Facebook, Twitter, Instagram, Tumblr, Tinder, Pintrest, LinkedIn, Whatsapp, Kik, Viber. Woah, Nelly! Those are just the ones I could list off the top of my head. Where else are you dispersing your energy?
How much of your self worth is tied up in the likes, shares and interactions with people that don’t really mean anything to you? Be honest with yourself. It’s ok, no one else will know, it’s just between us. How often do you go back to check how many likes your last status update has racked up or that super cute picture of your cat?
A friend of mine once complained about having to charge her phone several times a day. Upon investigation, I recommended she should remove all unnecessary notifications and only allow phone calls and texts as alerts. She said “Oh, but I really like watching my Instagram likes come in, it makes me feel good.”
You know what made me feel really incredible? Deactivating my Facebook for four weeks. I couldn’t recommend it more.
“Rest and self-care are so important. When you take time to replenish your spirit, it allows you to serve others from the overflow. You cannot serve from an empty vessel.” – Eleanor Brown
4. Connect with nature
My teacher tells me regularly to “Sit in nature and contemplate your nature.” We are lucky and blessed to live in such a beautiful and abundant world. How often do we literally stop to smell the roses?
Go to your local park and read a book. Lie on the grass. Breathe. Go for a day trip with your best friend to enjoy the snow. Or the beach.
Be still. Be peaceful. Just be.
I promise you will feel connected, rejuvenated and grateful.
5. Relax, detox and bliss out
Do the things that make you feel good. Not temporarily good, but truly fill your tank. Buy some bath salts and enjoy a steamy soak in the tub. Better yet, take your bestie and go soak in a Japanese outdoor hot tub in the middle of winter. Do a yin yoga class – your body will thank you. Calm your mind by sitting absolutely still for thirty minutes per day. Go for a motorbike ride, cook your favourite healthy meal or read a book. Start a blog. Whatever.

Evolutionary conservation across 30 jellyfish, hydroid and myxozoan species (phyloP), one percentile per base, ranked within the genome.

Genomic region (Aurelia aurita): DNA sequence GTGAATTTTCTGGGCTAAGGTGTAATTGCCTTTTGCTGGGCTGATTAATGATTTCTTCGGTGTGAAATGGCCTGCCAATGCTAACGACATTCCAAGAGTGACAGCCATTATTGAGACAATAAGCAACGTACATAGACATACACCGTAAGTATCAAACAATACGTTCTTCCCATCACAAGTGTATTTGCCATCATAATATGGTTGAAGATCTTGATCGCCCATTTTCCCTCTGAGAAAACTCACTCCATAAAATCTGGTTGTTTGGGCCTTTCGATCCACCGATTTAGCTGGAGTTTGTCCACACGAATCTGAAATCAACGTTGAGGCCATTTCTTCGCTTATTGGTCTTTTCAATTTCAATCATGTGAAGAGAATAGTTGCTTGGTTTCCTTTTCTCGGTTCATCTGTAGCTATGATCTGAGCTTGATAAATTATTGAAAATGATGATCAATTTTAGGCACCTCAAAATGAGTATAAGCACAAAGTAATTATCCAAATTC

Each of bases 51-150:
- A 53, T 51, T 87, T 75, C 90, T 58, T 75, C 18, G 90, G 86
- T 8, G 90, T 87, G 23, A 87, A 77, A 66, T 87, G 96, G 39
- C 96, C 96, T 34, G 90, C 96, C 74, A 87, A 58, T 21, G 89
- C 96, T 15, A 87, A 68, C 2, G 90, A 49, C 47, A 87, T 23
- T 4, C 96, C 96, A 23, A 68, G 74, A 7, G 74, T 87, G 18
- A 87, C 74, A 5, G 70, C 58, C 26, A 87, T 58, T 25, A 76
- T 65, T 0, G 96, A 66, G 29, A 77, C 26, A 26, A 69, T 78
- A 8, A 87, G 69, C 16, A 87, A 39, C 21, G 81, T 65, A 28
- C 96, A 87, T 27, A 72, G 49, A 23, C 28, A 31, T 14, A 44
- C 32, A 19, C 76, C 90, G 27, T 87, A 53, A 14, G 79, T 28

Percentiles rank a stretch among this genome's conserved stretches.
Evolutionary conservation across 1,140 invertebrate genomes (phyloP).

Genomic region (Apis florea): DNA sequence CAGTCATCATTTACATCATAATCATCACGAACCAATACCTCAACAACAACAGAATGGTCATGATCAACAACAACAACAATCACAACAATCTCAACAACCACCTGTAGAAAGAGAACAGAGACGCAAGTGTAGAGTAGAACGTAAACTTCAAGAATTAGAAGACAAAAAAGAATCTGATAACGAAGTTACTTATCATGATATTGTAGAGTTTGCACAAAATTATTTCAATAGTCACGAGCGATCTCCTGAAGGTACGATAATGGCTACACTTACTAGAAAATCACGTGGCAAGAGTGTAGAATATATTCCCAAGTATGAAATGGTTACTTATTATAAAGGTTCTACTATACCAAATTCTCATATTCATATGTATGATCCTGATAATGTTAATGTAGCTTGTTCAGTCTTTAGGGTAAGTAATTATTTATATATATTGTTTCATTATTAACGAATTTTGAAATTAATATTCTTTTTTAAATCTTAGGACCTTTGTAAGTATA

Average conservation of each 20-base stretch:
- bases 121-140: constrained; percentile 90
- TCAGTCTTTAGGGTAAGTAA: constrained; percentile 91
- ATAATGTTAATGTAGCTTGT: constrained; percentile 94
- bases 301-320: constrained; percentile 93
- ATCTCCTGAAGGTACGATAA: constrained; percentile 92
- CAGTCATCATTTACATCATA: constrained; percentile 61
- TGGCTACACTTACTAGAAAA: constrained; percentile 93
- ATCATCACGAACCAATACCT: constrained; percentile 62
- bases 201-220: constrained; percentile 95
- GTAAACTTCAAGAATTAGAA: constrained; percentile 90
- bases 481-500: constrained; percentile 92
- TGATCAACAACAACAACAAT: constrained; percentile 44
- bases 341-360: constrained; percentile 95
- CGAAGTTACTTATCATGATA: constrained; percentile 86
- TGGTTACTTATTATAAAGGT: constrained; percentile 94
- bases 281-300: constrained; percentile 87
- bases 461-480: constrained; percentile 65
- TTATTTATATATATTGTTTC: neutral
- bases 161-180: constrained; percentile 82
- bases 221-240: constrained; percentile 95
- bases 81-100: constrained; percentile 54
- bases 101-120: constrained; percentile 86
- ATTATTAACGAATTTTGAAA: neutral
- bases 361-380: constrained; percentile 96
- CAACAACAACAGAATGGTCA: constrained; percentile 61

Do one of those practices a day and I promise you will start to experience balance in your life like never before.
6. Keep your body pure
Eat well. We all know what this looks like in reality, yet we kid ourselves and pretend we don’t. Your body is the vehicle that takes you through this life and the only home you truly have. It works overtime purging all the rubbish and poison we put into it daily just to keep us at a reasonable performance level.
I don’t know about you but I want optimal performance.
Two months ago I cut out dairy, sugar (including fruit – cut the shock horror!), gluten, soy, wheat, grains, nuts, alcohol and all drugs (legal and the other kind). I thought this would be hard but actually it’s really easy.
Hangovers are a thing of the past. I do still lust over Whittaker’s Peanut Slab, I ain’t even gonna lie.
I’m not saying you have to go as gung-ho as I have (but you’d love it, trust me), but start by simply eating more vegetables and less processed foods, especially sugar. Go to your local market and make friends with your grocer.
7. Stick to your budget
Overspending in the heat of the moment is not worth the stress that follows. Like, seriously, trust me.
Do you really need more material possessions? Should you really spend $70 on dinner or brunch regularly? Are you aware of how long you could live on your savings if you quit your job?
Since taking stock of my finances and living within my means I have never felt more freedom.
Fill your tank. Connect with yourself. Everything you need is inside you already, you do not need to look outside for anything, not love, nor validation.
When you honour yourself with realistic and sustainable boundaries, others will also and life will ebb, flow and present you with all that you desire.
“They called her witch because she knew how to heal herself.” – Te’ V. Smith